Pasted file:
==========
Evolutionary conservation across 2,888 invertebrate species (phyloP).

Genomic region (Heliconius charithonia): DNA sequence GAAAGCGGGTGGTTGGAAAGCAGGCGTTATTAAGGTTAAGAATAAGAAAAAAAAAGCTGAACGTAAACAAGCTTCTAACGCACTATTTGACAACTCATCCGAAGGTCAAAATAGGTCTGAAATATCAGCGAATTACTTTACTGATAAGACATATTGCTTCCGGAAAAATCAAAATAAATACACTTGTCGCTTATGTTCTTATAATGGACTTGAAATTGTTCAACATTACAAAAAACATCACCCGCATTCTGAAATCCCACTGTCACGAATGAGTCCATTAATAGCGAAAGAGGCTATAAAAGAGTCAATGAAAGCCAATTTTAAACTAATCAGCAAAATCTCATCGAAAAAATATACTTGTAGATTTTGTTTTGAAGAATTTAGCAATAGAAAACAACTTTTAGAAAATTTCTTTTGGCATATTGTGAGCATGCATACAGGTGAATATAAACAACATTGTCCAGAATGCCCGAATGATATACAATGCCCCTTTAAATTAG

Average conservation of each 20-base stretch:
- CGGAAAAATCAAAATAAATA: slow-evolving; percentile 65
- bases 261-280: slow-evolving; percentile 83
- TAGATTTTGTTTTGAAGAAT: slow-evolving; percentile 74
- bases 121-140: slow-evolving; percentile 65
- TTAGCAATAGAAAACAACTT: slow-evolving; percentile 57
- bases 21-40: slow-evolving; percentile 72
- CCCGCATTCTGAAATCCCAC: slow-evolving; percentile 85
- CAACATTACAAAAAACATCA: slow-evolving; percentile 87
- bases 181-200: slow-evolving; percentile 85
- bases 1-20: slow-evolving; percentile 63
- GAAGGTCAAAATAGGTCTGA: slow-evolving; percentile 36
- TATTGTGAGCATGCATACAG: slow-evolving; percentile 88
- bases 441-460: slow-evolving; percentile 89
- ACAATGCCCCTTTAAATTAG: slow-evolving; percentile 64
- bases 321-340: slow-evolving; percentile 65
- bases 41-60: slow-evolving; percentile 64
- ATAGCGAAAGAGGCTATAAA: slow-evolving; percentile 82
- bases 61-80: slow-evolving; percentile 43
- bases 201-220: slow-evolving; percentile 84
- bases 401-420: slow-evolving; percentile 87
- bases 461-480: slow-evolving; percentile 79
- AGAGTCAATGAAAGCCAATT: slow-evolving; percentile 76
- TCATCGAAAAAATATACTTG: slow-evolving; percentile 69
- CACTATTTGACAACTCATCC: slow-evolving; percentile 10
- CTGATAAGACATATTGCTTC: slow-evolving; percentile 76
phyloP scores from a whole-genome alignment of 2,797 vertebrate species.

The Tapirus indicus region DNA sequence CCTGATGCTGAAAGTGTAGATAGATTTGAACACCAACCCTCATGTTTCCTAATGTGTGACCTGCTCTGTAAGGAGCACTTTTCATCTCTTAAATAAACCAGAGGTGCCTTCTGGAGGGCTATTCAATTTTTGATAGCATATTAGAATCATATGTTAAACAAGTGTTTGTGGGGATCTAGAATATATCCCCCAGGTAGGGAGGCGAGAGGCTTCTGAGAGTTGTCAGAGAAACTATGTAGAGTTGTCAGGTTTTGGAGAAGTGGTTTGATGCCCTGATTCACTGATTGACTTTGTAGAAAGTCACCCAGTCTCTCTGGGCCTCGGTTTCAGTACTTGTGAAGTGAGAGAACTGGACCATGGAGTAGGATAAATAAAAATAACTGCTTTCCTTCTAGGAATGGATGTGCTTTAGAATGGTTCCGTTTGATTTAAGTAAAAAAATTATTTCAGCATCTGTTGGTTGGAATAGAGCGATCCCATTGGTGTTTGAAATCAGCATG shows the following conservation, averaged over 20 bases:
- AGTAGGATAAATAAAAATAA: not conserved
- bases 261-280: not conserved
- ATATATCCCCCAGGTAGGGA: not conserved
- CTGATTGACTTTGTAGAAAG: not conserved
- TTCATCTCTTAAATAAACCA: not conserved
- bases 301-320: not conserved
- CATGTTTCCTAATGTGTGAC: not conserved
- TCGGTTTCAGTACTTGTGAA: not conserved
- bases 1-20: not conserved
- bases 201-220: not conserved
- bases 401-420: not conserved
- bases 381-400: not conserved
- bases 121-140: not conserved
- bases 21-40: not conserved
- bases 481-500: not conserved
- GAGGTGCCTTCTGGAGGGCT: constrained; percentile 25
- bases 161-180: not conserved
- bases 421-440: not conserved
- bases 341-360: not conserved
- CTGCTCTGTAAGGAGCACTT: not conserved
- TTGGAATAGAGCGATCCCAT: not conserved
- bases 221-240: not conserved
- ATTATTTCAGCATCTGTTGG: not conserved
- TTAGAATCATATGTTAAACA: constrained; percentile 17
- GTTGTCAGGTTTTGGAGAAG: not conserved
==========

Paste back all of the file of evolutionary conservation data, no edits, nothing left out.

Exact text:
Evolutionary conservation across 2,888 invertebrate species (phyloP).

Genomic region (Heliconius charithonia): DNA sequence GAAAGCGGGTGGTTGGAAAGCAGGCGTTATTAAGGTTAAGAATAAGAAAAAAAAAGCTGAACGTAAACAAGCTTCTAACGCACTATTTGACAACTCATCCGAAGGTCAAAATAGGTCTGAAATATCAGCGAATTACTTTACTGATAAGACATATTGCTTCCGGAAAAATCAAAATAAATACACTTGTCGCTTATGTTCTTATAATGGACTTGAAATTGTTCAACATTACAAAAAACATCACCCGCATTCTGAAATCCCACTGTCACGAATGAGTCCATTAATAGCGAAAGAGGCTATAAAAGAGTCAATGAAAGCCAATTTTAAACTAATCAGCAAAATCTCATCGAAAAAATATACTTGTAGATTTTGTTTTGAAGAATTTAGCAATAGAAAACAACTTTTAGAAAATTTCTTTTGGCATATTGTGAGCATGCATACAGGTGAATATAAACAACATTGTCCAGAATGCCCGAATGATATACAATGCCCCTTTAAATTAG

Average conservation of each 20-base stretch:
- CGGAAAAATCAAAATAAATA: slow-evolving; percentile 65
- bases 261-280: slow-evolving; percentile 83
- TAGATTTTGTTTTGAAGAAT: slow-evolving; percentile 74
- bases 121-140: slow-evolving; percentile 65
- TTAGCAATAGAAAACAACTT: slow-evolving; percentile 57
- bases 21-40: slow-evolving; percentile 72
- CCCGCATTCTGAAATCCCAC: slow-evolving; percentile 85
- CAACATTACAAAAAACATCA: slow-evolving; percentile 87
- bases 181-200: slow-evolving; percentile 85
- bases 1-20: slow-evolving; percentile 63
- GAAGGTCAAAATAGGTCTGA: slow-evolving; percentile 36
- TATTGTGAGCATGCATACAG: slow-evolving; percentile 88
- bases 441-460: slow-evolving; percentile 89
- ACAATGCCCCTTTAAATTAG: slow-evolving; percentile 64
- bases 321-340: slow-evolving; percentile 65
- bases 41-60: slow-evolving; percentile 64
- ATAGCGAAAGAGGCTATAAA: slow-evolving; percentile 82
- bases 61-80: slow-evolving; percentile 43
- bases 201-220: slow-evolving; percentile 84
- bases 401-420: slow-evolving; percentile 87
- bases 461-480: slow-evolving; percentile 79
- AGAGTCAATGAAAGCCAATT: slow-evolving; percentile 76
- TCATCGAAAAAATATACTTG: slow-evolving; percentile 69
- CACTATTTGACAACTCATCC: slow-evolving; percentile 10
- CTGATAAGACATATTGCTTC: slow-evolving; percentile 76
phyloP scores from a whole-genome alignment of 2,797 vertebrate species.

The Tapirus indicus region DNA sequence CCTGATGCTGAAAGTGTAGATAGATTTGAACACCAACCCTCATGTTTCCTAATGTGTGACCTGCTCTGTAAGGAGCACTTTTCATCTCTTAAATAAACCAGAGGTGCCTTCTGGAGGGCTATTCAATTTTTGATAGCATATTAGAATCATATGTTAAACAAGTGTTTGTGGGGATCTAGAATATATCCCCCAGGTAGGGAGGCGAGAGGCTTCTGAGAGTTGTCAGAGAAACTATGTAGAGTTGTCAGGTTTTGGAGAAGTGGTTTGATGCCCTGATTCACTGATTGACTTTGTAGAAAGTCACCCAGTCTCTCTGGGCCTCGGTTTCAGTACTTGTGAAGTGAGAGAACTGGACCATGGAGTAGGATAAATAAAAATAACTGCTTTCCTTCTAGGAATGGATGTGCTTTAGAATGGTTCCGTTTGATTTAAGTAAAAAAATTATTTCAGCATCTGTTGGTTGGAATAGAGCGATCCCATTGGTGTTTGAAATCAGCATG shows the following conservation, averaged over 20 bases:
- AGTAGGATAAATAAAAATAA: not conserved
- bases 261-280: not conserved
- ATATATCCCCCAGGTAGGGA: not conserved
- CTGATTGACTTTGTAGAAAG: not conserved
- TTCATCTCTTAAATAAACCA: not conserved
- bases 301-320: not conserved
- CATGTTTCCTAATGTGTGAC: not conserved
- TCGGTTTCAGTACTTGTGAA: not conserved
- bases 1-20: not conserved
- bases 201-220: not conserved
- bases 401-420: not conserved
- bases 381-400: not conserved
- bases 121-140: not conserved
- bases 21-40: not conserved
- bases 481-500: not conserved
- GAGGTGCCTTCTGGAGGGCT: constrained; percentile 25
- bases 161-180: not conserved
- bases 421-440: not conserved
- bases 341-360: not conserved
- CTGCTCTGTAAGGAGCACTT: not conserved
- TTGGAATAGAGCGATCCCAT: not conserved
- bases 221-240: not conserved
- ATTATTTCAGCATCTGTTGG: not conserved
- TTAGAATCATATGTTAAACA: constrained; percentile 17
- GTTGTCAGGTTTTGGAGAAG: not conserved